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‘Lion King’ chases off Brad Pitt to remain No. 1
LOS ANGELES (AP) - Brad Pitt was unable to put the cat out of first place at the weekend box office.
Walt Disney’s “The Lion King” reissue was No. 1 for the second-straight weekend with $22.1 million, according to studio estimates Sunday. That puts it just ahead of Pitt’s baseball drama “Moneyball,” a Sony Pictures release that opened at No. 2 with $20.6 million.
The 3-D reissue of 1994’s “The Lion King” has taken in $61.7 million since opening the previous weekend to a much bigger audience than expected. That’s on top of nearly $800 million worldwide the movie made in its original run and a 2002 re-release.
The film has done so well that Disney plans to leave it in theaters longer than the two-week run the studio initially planned as a prelude to its Blu-ray home-video debut Oct. 4, said Dave Hollis, Disney’s head of distribution.
The studio has not yet decided how long or how widely the film would play theatrically after the Blu-ray release, Hollis said.
“Consumers I think will be happy to consume it in multiple ways for this kind of franchise, as they have for the last 17 years,” Hollis said.
“The Lion King” held up well despite a rush of four new wide releases this weekend.
“Twilight” co-star Taylor Lautner’s action tale “Abduction” opened at No. 4 with $11.2 million. The Lionsgate release casts Lautner as a teen hurtled into a world of espionage as he tries to uncover the mystery of his past.
Another action thriller, Open Road Films‘ “Killer Elite,” debuted at No. 5 with $9.5 million. The movie stars Jason Statham, Robert De Niro and Clive Owen as special-ops assassins caught up in a global revenge scheme.
“Moneyball” stars Pitt as Oakland A’s general manager Billy Beane, who shook up the baseball world when his tight budget forced him to look for new ways to scout players. Jonah Hill co-stars as an economist who helps turn the A’s into a contender using statistical methods that identify undervalued athletes.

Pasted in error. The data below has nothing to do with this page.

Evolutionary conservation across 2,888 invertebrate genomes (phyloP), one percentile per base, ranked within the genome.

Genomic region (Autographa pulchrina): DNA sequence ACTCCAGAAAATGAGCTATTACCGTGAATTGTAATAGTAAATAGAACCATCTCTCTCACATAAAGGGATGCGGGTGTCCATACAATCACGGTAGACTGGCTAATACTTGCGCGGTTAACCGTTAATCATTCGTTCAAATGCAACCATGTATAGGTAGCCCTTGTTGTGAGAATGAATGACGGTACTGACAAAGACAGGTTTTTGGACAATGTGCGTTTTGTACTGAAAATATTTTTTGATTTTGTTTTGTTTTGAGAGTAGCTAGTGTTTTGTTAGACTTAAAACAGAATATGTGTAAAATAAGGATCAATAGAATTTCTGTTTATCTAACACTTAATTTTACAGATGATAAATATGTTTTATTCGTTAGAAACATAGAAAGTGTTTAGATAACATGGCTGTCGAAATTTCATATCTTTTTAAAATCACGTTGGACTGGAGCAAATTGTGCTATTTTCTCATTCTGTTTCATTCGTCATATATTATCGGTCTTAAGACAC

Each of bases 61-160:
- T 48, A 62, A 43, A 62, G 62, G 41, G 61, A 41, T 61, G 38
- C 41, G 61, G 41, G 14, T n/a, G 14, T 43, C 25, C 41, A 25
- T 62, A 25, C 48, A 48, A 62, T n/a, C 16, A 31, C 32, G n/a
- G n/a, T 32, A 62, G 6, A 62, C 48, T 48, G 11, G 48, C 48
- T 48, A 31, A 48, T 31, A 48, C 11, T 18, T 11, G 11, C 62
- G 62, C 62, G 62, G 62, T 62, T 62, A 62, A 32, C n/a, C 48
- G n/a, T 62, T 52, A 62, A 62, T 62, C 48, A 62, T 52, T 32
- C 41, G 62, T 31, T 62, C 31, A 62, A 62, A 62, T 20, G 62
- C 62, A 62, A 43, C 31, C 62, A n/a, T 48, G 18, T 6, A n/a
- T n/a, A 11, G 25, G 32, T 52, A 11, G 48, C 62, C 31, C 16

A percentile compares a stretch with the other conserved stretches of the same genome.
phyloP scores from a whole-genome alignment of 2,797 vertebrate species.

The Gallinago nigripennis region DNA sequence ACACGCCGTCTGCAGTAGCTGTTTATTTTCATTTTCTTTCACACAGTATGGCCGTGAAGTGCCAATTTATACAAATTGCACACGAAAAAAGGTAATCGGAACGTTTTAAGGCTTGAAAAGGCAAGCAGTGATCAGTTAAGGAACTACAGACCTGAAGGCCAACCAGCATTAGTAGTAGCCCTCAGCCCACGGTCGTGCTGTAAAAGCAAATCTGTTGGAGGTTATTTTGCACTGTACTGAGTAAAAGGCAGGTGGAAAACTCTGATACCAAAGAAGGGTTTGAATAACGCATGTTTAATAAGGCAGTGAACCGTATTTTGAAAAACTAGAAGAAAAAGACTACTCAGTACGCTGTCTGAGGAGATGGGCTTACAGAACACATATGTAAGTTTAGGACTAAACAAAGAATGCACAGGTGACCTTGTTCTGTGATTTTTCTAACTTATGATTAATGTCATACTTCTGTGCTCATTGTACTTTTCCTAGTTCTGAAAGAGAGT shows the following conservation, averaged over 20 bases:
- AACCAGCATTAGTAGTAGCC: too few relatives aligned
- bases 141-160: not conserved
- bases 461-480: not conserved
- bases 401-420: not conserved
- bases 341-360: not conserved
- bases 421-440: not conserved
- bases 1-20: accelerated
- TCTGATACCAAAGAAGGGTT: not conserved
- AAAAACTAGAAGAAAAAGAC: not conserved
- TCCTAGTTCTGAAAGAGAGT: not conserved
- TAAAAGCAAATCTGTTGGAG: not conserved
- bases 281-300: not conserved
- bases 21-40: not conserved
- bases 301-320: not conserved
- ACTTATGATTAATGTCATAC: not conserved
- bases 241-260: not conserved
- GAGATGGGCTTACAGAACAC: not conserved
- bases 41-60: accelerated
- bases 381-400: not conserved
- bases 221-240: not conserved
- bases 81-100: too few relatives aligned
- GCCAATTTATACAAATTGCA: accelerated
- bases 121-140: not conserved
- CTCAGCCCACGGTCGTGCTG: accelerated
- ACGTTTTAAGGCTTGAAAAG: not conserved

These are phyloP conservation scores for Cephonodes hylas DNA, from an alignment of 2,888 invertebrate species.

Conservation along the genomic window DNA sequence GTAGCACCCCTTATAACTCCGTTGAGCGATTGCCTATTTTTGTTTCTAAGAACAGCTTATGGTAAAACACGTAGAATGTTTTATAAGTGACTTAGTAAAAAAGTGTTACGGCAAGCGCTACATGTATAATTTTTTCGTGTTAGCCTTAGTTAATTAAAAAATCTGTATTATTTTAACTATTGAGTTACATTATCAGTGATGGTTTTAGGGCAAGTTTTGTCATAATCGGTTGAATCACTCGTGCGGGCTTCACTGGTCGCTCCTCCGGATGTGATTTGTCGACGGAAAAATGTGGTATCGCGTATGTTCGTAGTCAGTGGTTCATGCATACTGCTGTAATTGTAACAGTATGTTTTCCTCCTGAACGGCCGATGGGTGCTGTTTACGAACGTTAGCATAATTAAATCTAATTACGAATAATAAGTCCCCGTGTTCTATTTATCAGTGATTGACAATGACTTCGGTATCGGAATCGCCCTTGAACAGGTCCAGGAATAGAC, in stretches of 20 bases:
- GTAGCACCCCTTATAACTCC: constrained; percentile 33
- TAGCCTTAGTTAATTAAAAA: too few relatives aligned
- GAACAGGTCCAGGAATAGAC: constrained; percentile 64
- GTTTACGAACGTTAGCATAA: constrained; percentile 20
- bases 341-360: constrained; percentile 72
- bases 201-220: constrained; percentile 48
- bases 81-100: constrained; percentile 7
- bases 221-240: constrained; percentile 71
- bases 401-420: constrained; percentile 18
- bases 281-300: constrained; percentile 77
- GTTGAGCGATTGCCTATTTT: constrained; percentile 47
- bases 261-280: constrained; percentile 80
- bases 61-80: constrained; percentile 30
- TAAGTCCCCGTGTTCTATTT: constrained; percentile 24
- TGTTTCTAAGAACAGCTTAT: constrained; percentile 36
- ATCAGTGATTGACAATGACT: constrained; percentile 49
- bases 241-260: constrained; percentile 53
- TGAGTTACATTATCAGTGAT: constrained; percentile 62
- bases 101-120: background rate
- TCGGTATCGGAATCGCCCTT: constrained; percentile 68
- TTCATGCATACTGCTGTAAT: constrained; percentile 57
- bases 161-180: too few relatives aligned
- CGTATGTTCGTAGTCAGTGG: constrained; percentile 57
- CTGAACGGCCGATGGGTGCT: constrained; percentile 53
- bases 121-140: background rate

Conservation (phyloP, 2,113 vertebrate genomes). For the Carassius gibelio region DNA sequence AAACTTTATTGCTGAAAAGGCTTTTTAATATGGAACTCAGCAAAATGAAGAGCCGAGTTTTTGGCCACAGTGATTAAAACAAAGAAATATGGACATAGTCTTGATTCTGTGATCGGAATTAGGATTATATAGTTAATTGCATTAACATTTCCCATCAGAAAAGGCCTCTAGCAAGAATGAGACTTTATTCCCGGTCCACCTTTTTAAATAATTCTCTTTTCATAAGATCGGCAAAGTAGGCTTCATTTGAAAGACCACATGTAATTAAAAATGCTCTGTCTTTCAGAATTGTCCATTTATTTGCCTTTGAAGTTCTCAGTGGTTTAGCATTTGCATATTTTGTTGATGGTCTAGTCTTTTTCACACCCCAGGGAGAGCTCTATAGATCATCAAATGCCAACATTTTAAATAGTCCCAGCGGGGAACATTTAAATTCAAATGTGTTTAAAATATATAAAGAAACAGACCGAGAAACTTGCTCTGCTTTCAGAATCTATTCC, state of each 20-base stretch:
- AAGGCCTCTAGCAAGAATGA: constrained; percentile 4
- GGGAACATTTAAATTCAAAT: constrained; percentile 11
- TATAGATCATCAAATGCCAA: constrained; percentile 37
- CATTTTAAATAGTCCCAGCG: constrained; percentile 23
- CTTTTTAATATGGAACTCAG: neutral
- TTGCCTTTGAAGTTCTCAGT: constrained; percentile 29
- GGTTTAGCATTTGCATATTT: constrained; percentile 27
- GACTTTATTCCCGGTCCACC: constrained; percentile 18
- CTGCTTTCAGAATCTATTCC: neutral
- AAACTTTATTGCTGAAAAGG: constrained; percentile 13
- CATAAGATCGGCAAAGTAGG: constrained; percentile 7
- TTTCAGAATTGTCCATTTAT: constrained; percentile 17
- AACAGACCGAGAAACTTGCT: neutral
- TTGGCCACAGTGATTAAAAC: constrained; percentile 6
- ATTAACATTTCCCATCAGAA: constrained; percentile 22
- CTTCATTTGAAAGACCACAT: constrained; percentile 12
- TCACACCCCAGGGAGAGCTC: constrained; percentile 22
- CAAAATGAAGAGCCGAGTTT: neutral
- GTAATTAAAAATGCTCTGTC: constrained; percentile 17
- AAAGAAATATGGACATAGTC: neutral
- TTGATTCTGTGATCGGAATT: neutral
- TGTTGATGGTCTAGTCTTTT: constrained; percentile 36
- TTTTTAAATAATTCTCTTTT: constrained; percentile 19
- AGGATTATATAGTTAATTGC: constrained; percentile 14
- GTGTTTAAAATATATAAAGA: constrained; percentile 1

It was a solid start for a film that looked dead in the water after Sony benched a previous version of “Moneyball” just days before shooting was to start in 2009.
Much of the book dealt with the number-crunching sabermetrics system Beane adopted. To bring out the drama, Sony hired Aaron Sorkin, an Oscar winner for his screenplay on “The Social Network,” to rework a script whose previous scribes included Steven Zaillian, an Oscar winner for “Schindler’s List.”
“It wasn’t the easiest code to crack. You had this really great book, but to translate it wasn’t necessarily the easiest thing,” said Rory Bruer, Sony’s head of distribution. “You really needed people who believed in it, like Brad, and writers who understood it, and a director to really make it something very visual and compelling for folks to see.”
“Dolphin Tale” managed a solid start despite unexpected competition for family audiences from “The Lion King.” Based on a true story, “Dolphin Tale” centers on a group of strangers who come together to save an injured dolphin.
“The Lion King,” “Moneyball” and “Dolphin Tale” managed a rare feat for typically quiet September, all finishing above $20 million for the weekend.
Hollywood’s overall revenues came in at $122 million, up 21 percent from the same weekend last year, when “Wall Street: Money Never Sleeps” led with $19 million, according to box-office tracker Hollywood.com.
“This is one of the strongest September weekends I’ve ever seen,” said Hollywood.com analyst Paul Dergarabedian. “‘Lion King’ got people in the mood to go back to movies, especially the family audience, and look at the combination of that one and `Dolphin Tale.’ It shows that family audiences are willing to go to the movies whether it’s summer or fall.”
Estimated ticket sales for Friday through Sunday at U.S. and Canadian theaters, according to Hollywood.com. Where available, latest international numbers are also included. Final domestic figures will be released Monday.
1. “The Lion King,” $22.1 million ($1.9 million international).
2. “Moneyball,” $20.6 million.
3. “Dolphin Tale,” $20.3 million.
4. “Abduction,” $11.2 million.
5. “Killer Elite,” $9.5 million.
6. “Contagion,” $8.6 million.
7. “Drive,” $5.8 million.
8. “The Help,” $4.4 million ($1.1 million international).
9. “Straw Dogs,” $2.1 million.
10. “I Don’t Know How She Does It,” $2.05 million.
Estimated weekend ticket sales at international theaters (excluding the U.S. and Canada), according to Rentrak:
1. “The Smurfs,” $12.9 million.
2. “Friends with Benefits,” $9.7 million.
3. “Johnny English Reborn,” $7.4 million.
4. “Final Destination 5,” $6.6 million.
5. “Crazy, Stupid, Love,” $6.2 million.
6. “Rise of the Planet of the Apes,” $5.8 million.
7. “Horrible Bosses,” $3.1 million.
8. “Abduction,” $2.9 million.
9. “The Change-Up,” $2.2 million.
10. “The Lion King,” $1.9 million.
Universal and Focus are owned by NBC Universal, a unit of Comcast Corp.; Sony, Columbia, Sony Screen Gems and Sony Pictures Classics are units of Sony Corp.; Paramount is owned by Viacom Inc.; Disney, Pixar and Marvel are owned by The Walt Disney Co.; Miramax is owned by Filmyard Holdings LLC; 20th Century Fox and Fox Searchlight are owned by News Corp.; Warner Bros. and New Line are units of Time Warner Inc.; MGM is owned by a group of former creditors including Highland Capital, Anchorage Advisors and Carl Icahn; Lionsgate is owned by Lions Gate Entertainment Corp.; IFC is owned by Rainbow Media Holdings, a subsidiary of Cablevision Systems Corp.; Rogue is owned by Relativity Media LLC.
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